Date: 3/20/17 1:25 pm
From: John Connors (via carolinabirds Mailing List) <carolinabirds...>
Subject: Re: Woodcock no more--north to die in snow?
When we were doing woodcock studies during winter in the late 1970s near
Lake Mattamuskeet in Hyde County, NC large numbers of males would engage in
courtship activity in February. Most of these were wintering birds as
evidenced by band recoveries we received from the north east US and Canada.
This is the same for most birds...they are stimulated to rehearse their
courtship song/display as their hormones kick in, sometimes on the
wintering grounds and often during migration.
John Connors
Raleigh, NC

On Mon, Mar 20, 2017 at 12:03 PM, Christopher Hill <Chill...>
wrote:

> I’d keep an open mind about displaying on wintering grounds, or in
> general, about what does and doesn’t "make sense." The testosterone rises,
> and male birds start singing and displaying. It might not make sense for
> woodcock to waste energy displaying on wintering grounds, but there are
> costs to singing from a perch, too, and lots and lots of birds start
> singing, and showing aggression towards other males, long before they get
> to where they are going to breed. It might be hard physiologically to be
> able to have a clean on-off switch for breeding behaviors, and as with
> singing, there might also be some benefits to “practice” before you do it
> for real, with breeding success on the line. If by foraging for an extra
> half hour a bird can easily meet the extra caloric needs from displaying,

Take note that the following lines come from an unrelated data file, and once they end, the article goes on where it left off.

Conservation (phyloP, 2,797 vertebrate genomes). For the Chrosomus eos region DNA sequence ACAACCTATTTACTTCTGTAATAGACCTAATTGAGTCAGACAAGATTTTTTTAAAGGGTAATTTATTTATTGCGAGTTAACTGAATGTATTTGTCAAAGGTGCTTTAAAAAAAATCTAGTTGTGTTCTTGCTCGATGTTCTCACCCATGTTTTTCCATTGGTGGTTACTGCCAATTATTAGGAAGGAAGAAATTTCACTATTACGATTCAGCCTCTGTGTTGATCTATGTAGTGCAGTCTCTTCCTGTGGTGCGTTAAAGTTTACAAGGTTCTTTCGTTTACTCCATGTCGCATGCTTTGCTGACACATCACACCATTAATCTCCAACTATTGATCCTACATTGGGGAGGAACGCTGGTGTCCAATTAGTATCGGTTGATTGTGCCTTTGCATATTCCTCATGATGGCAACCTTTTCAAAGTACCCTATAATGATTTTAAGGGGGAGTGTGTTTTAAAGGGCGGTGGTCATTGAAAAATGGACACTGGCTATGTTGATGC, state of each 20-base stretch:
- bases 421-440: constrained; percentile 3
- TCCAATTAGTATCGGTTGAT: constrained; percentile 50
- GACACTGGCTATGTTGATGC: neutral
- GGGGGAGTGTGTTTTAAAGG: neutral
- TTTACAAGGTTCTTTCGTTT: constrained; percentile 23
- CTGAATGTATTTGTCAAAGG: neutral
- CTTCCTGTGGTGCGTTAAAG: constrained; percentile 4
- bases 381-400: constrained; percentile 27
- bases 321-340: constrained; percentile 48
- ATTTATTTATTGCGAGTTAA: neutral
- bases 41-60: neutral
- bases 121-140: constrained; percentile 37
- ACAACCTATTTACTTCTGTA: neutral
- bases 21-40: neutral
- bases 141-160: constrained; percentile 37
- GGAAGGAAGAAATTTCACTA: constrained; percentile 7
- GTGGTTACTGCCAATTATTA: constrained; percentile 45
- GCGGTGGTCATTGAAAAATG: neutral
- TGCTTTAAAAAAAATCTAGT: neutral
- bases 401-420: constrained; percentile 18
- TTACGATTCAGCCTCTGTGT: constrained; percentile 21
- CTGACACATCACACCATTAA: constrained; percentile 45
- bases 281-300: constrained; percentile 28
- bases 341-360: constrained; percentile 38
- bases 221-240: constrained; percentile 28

> there may be very small costs to displaying a bit on wintering ground.
>
> Also I recall a study at a banding station that found that spring migrant
> female Tennessee warblers in some southeastern state, hundreds of miles
> south of the nearest breeding grounds, sometimes had sperm in their
> reproductive tracts. So some of that singing in migration and on wintering
> grounds might be more than just practice!
>
> But as Merrill says, the answer may be out there and probably is if we did
> some digging.
>
> Chris Hill
> Conway, SC
>
>
>
> On Mar 20, 2017, at 8:59 AM, J. Merrill Lynch <carolinabirds...>
> wrote:
>
> I asked Frank the same questions and I share the same supposition as you:
> I doubt any northern nonbreeding birds display on the wintering grounds. It
> wouldn't make sense for the reasons you stated. Surely someone has done
> research on this and can supply a definitive answer.
>
> J. Merrill Lynch
> Conservation Biologist
> Echo Valley Farm
> Watauga County, NC
> Sent from my iPhone
>
> On Mar 20, 2017, at 8:55 AM, <eric...> wrote:
>
> Excellent questions, Frank. I am curious if there is an accompanying
> article somewhere given your first sentence or is this some combination of
> word-of-mouth and personal observation?
>
> It would be interesting to know whether migrant male woodcock would bother
> displaying anywhere other than the sites where they intended to attract
> females? Would appear to be a waste of energy to do so. Their aerial
> displays require more energy and risk more exposure to predators than
> simply singing from a perch. Perhaps there's a published paper out there
> somewhere?
>
>
> Eric Harrold
>
> Hays, NC
>
>
>
> On 2017-03-20 07:47, Frank Enders wrote:
>
> Many woodcock have died, NY to Vermont, in recent snow--some by imm
> Goshawk in Brooklyn's Prospect Park, some hitting tall buildings, some
> starving on frozen white.
>
>
> For months one to several woodcock were singing just north of Quankey
> Creek along Aurelian Springs Road. But, the displays stopped about two
> weeks ago. Makes me wonder how many of "our" woodcock are birds which
> breed in more northern areas. Always have wondered about
> "double-brooding", which might be just by males which try here and try
> again up there, females "stuck" here with nests. Too speculative, I guess.
>
>
> But, nobody knows what percentage of "our" woodcock, which display for the
> Xmas bird counts, may not be local breeders.
>
>
> Frank Enders, Halifax, NC
>
>
>

 
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